SIGN UP FOR THE NEWSLETTER! We now have a facility for you to sign up for a newsletter. At the moment it goes out once a week, on Thursdays, and after a short message gives you a list of links to the week's blogs. In the "off-season", while I'm not on the ocean, it will go out every couple of months with any important news or a general update. If you'd like to sign up, go to my Home page, and down at the bottom you'll find a box labeled: "Sign up to the Roz Savage newsletter, just enter your email address:"

Hello and thank you to all who write in and/or lend their support to my venture - today especially to Sindy Davis. And to Chris Martin for the laugh! John H - I watched the movie Deep Water last year - made me cry. Fascinating story, and well told in the film. Comments on my visor - a gift from my friend Mariya, courtesy of the Kailua Canoe Club. I may not be there yet, but I've got the headgear already! Hi to Greg K. Thanks, Chuck, for your concern about my weight - but I really don't think I've lost any. Those chubby cheeks are still there!

Owww. Must go. I need somewhere more comfortable to sit to write my blogs! Like a nice dry study somewhere..


Some extracts from a press release by BLUE Project:

Sport met environment at the launch event of the BLUE Climate and Oceans exhibition at Westminster yesterday as Olympic Minister, the Rt. Hon Tessa Jowell MP and the Secretary of State for the Environment, Food and Rural Affairs, the Rt Hon Hilary Benn MP both made pledges to be BLUE.

The exhibition which was attended by ministers, sustainable energy business leaders, Olympic representatives and sports ambassadors focused on how sport can be a mechanism to engage with people to actively care about sustaining our water environments.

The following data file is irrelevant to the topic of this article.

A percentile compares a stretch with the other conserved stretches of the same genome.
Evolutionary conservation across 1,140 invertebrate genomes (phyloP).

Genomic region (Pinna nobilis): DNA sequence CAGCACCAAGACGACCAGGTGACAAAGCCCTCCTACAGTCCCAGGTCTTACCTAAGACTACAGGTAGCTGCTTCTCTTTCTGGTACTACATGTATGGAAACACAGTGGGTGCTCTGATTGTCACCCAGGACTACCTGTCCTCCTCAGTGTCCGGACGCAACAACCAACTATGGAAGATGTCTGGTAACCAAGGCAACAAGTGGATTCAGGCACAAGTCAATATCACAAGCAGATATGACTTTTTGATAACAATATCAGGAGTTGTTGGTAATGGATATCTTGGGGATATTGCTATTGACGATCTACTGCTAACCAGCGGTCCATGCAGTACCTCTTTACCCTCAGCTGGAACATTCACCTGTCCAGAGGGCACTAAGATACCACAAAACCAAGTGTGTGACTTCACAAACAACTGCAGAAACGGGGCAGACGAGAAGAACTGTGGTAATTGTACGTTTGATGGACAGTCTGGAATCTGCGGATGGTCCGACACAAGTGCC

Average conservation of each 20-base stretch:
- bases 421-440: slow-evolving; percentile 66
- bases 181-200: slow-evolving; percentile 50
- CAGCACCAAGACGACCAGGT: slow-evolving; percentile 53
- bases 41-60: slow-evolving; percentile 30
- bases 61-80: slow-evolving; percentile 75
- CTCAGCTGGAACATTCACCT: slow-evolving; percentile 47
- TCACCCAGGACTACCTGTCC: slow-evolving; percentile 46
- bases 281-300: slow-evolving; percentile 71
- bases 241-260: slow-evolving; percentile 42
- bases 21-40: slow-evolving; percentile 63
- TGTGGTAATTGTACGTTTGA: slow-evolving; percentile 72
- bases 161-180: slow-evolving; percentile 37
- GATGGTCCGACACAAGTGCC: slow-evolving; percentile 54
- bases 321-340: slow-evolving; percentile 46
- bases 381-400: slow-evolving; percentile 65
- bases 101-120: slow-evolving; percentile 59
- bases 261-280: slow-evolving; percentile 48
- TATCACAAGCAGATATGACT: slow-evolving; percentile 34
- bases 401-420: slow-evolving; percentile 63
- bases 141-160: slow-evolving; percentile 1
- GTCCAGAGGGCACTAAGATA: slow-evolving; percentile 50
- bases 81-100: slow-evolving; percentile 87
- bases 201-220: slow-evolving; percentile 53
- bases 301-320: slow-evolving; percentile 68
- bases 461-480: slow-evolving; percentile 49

One of the big project ideas to engage our communities that was showcased at the exhibition called The BLUE? Mile, is a mass participation event designed to bring together our coastal communities in the UK on a huge scale to celebrate our natural resources. Inspired by the need to leave a wide-spread environmental legacy from the Olympic and Paralympic Games, it is hoped that this event will become part of the Cultural Olympiad towards 2012.

Speaking at the launch event Hilary Benn said: "It's astonishing what you have achieved, with initiatives like this that get people involved we have a better chance of making sure that we live in harmony with the Earth, whether on the green of the land or the blue of the sea."

Tessa Jowell said: "By 2012 this has the potential to be engaging 100,000's of children all over the world and I feel privileged to witness the beginning. It's such a pleasure to be here today and I'm looking forward to competing my BLUE mile next year."

Rob Gauntlet, youngest Everest climber and 180 Degree Pole to Pole adventurer said: "This project is young, fresh, ambitious and adventurous. Instead of just discussing the issues, the project gets people directly involved."

Click here to see Day 54 of the Atlantic Crossing January 23, 2005. Questions, Questions - and some answers.